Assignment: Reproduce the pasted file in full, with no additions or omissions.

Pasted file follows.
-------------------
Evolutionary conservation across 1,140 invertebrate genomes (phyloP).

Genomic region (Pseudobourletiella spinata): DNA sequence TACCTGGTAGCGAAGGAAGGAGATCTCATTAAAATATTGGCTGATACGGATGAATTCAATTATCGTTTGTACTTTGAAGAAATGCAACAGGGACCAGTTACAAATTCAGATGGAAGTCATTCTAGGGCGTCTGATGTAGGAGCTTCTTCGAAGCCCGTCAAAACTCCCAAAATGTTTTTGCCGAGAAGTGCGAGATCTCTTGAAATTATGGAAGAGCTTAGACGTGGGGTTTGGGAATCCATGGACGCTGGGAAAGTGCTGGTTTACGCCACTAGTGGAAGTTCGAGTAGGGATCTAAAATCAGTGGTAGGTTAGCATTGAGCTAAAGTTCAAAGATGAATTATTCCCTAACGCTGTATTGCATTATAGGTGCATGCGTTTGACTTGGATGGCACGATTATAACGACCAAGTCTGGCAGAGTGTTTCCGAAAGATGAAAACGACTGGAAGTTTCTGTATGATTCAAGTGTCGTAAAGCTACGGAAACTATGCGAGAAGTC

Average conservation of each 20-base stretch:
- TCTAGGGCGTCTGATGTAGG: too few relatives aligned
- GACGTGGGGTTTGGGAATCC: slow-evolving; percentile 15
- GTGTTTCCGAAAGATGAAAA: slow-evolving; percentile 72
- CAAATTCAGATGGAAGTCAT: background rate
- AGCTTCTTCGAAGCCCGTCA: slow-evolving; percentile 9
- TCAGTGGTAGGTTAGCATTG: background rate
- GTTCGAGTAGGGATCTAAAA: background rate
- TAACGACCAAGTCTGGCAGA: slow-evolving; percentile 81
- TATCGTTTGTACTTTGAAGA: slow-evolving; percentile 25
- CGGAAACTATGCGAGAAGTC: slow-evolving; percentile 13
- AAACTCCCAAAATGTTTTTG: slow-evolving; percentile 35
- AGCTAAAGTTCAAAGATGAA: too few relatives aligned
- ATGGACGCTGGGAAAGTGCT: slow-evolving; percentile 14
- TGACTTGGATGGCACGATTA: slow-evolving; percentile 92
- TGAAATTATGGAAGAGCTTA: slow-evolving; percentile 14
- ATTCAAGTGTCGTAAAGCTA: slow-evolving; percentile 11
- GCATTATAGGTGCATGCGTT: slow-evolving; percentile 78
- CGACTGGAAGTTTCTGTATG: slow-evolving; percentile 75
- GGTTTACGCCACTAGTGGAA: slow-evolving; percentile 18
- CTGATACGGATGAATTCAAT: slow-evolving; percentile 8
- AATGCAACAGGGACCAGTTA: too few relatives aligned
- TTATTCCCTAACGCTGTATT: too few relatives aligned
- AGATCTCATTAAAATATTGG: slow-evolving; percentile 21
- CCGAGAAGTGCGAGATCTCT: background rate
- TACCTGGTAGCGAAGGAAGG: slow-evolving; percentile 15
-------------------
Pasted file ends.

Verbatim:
Evolutionary conservation across 1,140 invertebrate genomes (phyloP).

Genomic region (Pseudobourletiella spinata): DNA sequence TACCTGGTAGCGAAGGAAGGAGATCTCATTAAAATATTGGCTGATACGGATGAATTCAATTATCGTTTGTACTTTGAAGAAATGCAACAGGGACCAGTTACAAATTCAGATGGAAGTCATTCTAGGGCGTCTGATGTAGGAGCTTCTTCGAAGCCCGTCAAAACTCCCAAAATGTTTTTGCCGAGAAGTGCGAGATCTCTTGAAATTATGGAAGAGCTTAGACGTGGGGTTTGGGAATCCATGGACGCTGGGAAAGTGCTGGTTTACGCCACTAGTGGAAGTTCGAGTAGGGATCTAAAATCAGTGGTAGGTTAGCATTGAGCTAAAGTTCAAAGATGAATTATTCCCTAACGCTGTATTGCATTATAGGTGCATGCGTTTGACTTGGATGGCACGATTATAACGACCAAGTCTGGCAGAGTGTTTCCGAAAGATGAAAACGACTGGAAGTTTCTGTATGATTCAAGTGTCGTAAAGCTACGGAAACTATGCGAGAAGTC

Average conservation of each 20-base stretch:
- TCTAGGGCGTCTGATGTAGG: too few relatives aligned
- GACGTGGGGTTTGGGAATCC: slow-evolving; percentile 15
- GTGTTTCCGAAAGATGAAAA: slow-evolving; percentile 72
- CAAATTCAGATGGAAGTCAT: background rate
- AGCTTCTTCGAAGCCCGTCA: slow-evolving; percentile 9
- TCAGTGGTAGGTTAGCATTG: background rate
- GTTCGAGTAGGGATCTAAAA: background rate
- TAACGACCAAGTCTGGCAGA: slow-evolving; percentile 81
- TATCGTTTGTACTTTGAAGA: slow-evolving; percentile 25
- CGGAAACTATGCGAGAAGTC: slow-evolving; percentile 13
- AAACTCCCAAAATGTTTTTG: slow-evolving; percentile 35
- AGCTAAAGTTCAAAGATGAA: too few relatives aligned
- ATGGACGCTGGGAAAGTGCT: slow-evolving; percentile 14
- TGACTTGGATGGCACGATTA: slow-evolving; percentile 92
- TGAAATTATGGAAGAGCTTA: slow-evolving; percentile 14
- ATTCAAGTGTCGTAAAGCTA: slow-evolving; percentile 11
- GCATTATAGGTGCATGCGTT: slow-evolving; percentile 78
- CGACTGGAAGTTTCTGTATG: slow-evolving; percentile 75
- GGTTTACGCCACTAGTGGAA: slow-evolving; percentile 18
- CTGATACGGATGAATTCAAT: slow-evolving; percentile 8
- AATGCAACAGGGACCAGTTA: too few relatives aligned
- TTATTCCCTAACGCTGTATT: too few relatives aligned
- AGATCTCATTAAAATATTGG: slow-evolving; percentile 21
- CCGAGAAGTGCGAGATCTCT: background rate
- TACCTGGTAGCGAAGGAAGG: slow-evolving; percentile 15